When markets become volatile and recessions loom, one of the biggest threats to your portfolio performance may not be the falling value of your investments—it might be how you react to it.
Over the last 30 years, studies have shown that when investors give up on their long-term strategies and begin reacting to short-term market developments—selling investments as prices fall, for example—portfolio performance suffers.1 While your gut may compel you to sell in order to stanch the bleeding and preserve what's left of your investment, getting out of the market can be potentially devastating to a portfolio, even if it's just for a short time. For example, missing the best 5 days in the market between 1980 and 2022 could have reduced portfolio returns by 38%.2
Staying invested in the face of market turmoil is easier said than done, however. "We've seen lots of evidence that when people experience significant volatility in the markets, they may become emotional and abandon their financial plan," says Scott McAdam, an institutional portfolio manager with Strategic Advisers, LLC, the investment manager for many of our clients who have a managed account. While there are personal habits you can develop to prepare yourself for the emotional distress of watching your portfolio value drop, it may make sense to configure your portfolio in a way that can help mitigate the impact of volatility. By investing defensively, you may be able to implement an approach that could result in shallower dips in your portfolio when the broader market is in decline. And shallower dips may help you fight the urge to overreact and save you from possibly abandoning your plan.
Looking for stability in an uncertain environment
While diversification is a good first step in crafting a portfolio designed to weather sudden changes in the market, defensive investing takes things a step further by tilting allocations to more conservative areas and incorporating specific asset classes that have historically tended to better absorb volatility. This may help temper losses in down markets while still providing enough risk exposure to allow a portfolio to potentially benefit from gains when the market is in better shape.
Such a portfolio may include:
- Conservative US and international stocks. According to McAdam, companies with strong balance sheets, steady earnings growth, and historically lower volatility may help temper volatility within a portfolio's stock allocation.
- High-quality US Treasury bonds. When stocks fall sharply, Treasurys have often risen and may help offset declines in a portfolio. "When markets run into bouts of volatility, US Treasury bonds may act as a safe haven," says McAdam. "They have typically benefitted in such periods, which can sometimes temper what's going on in the market."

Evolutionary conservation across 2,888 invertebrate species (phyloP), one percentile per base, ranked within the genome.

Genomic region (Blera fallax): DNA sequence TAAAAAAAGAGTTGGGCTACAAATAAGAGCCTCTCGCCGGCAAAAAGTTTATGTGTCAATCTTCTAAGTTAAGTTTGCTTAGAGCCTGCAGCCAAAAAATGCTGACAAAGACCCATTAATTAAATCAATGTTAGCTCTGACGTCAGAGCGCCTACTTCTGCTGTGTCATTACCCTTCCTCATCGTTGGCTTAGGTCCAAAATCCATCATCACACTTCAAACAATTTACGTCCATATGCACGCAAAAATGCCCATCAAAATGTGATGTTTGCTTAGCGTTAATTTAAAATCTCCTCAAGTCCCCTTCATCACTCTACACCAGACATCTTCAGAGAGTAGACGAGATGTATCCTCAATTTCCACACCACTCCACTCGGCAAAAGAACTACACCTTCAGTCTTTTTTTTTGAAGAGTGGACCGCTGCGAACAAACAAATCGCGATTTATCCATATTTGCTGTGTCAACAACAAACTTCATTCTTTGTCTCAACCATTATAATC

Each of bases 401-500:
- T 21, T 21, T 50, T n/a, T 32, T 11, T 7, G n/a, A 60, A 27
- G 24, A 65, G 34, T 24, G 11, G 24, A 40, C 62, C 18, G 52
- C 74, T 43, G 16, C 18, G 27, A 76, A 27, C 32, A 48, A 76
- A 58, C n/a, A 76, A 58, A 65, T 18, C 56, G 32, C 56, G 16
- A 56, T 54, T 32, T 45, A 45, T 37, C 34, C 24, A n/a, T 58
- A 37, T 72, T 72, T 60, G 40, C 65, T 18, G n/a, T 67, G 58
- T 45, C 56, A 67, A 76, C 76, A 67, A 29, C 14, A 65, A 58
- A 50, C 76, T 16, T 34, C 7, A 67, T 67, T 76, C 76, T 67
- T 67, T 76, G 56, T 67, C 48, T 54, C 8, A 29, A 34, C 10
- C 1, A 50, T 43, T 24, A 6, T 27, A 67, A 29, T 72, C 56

- Treasury Inflation-Protected Securities (TIPS). These are bonds whose principal and interest payments are designed to rise when inflation does.
- Nontraditional asset classes. Alternative investments, such as hedge funds and derivatives, tend to be less correlated to traditional asset classes, which may provide enhanced diversification opportunities.
Aiming for lower highs, higher lows
The aim of this defensive preparation is a portfolio that offers a narrower range of potential outcomes—less likely to reach the highs of a portfolio focused solely on maximizing return, but also less likely to experience significant volatility.
The Portfolio Advisory Services defensive approach managed by Strategic Advisers, LLC, seeks to outperform the Portfolio Advisory Services total return approach during down markets. (See how these strategies have historically performed in various market conditions.)
Seeking lower highs, higher lows, and similar performance over a market cycle
"A total return strategy," says McAdam, "is going to take on more volatility for a chance at higher returns, whereas a defensive portfolio may give up some amount of returns in exchange for potentially lower volatility." McAdam says that in addition to temperamentally risk-averse investors who are simply looking for some reassurance in a difficult market environment, those who are near or in retirement may also find this strategy appealing given their shorter time horizon.
The power of professional advice
Self-directed investors who lack the time or skill may find it difficult to construct a defensive portfolio themselves, let alone monitor and rebalance it over time, as necessary. Working with a professional who can devote more time and attention to this effort may be worth it.
Strategic Advisers monitors the business cycle and conducts deep research into the various asset classes to identify securities that they believe are well suited for a defensive investment strategy. Additionally, they employ a disciplined process to reallocate funds between asset classes as markets move, in order to help maintain a client's desired asset allocation and to help ensure that the portfolio remains on track. This is especially critical, as the longer an investor goes without rebalancing, the more their risk may inadvertently increase or decrease.
Whatever approach you take, it's important to remember that periods of volatility, and even recessions, have historically tended to be relatively shallow and short-lived when compared to the longer, expansionary periods they interrupt. For prudent investors who maintain a long-term perspective, there very well may be a light at the end of the tunnel.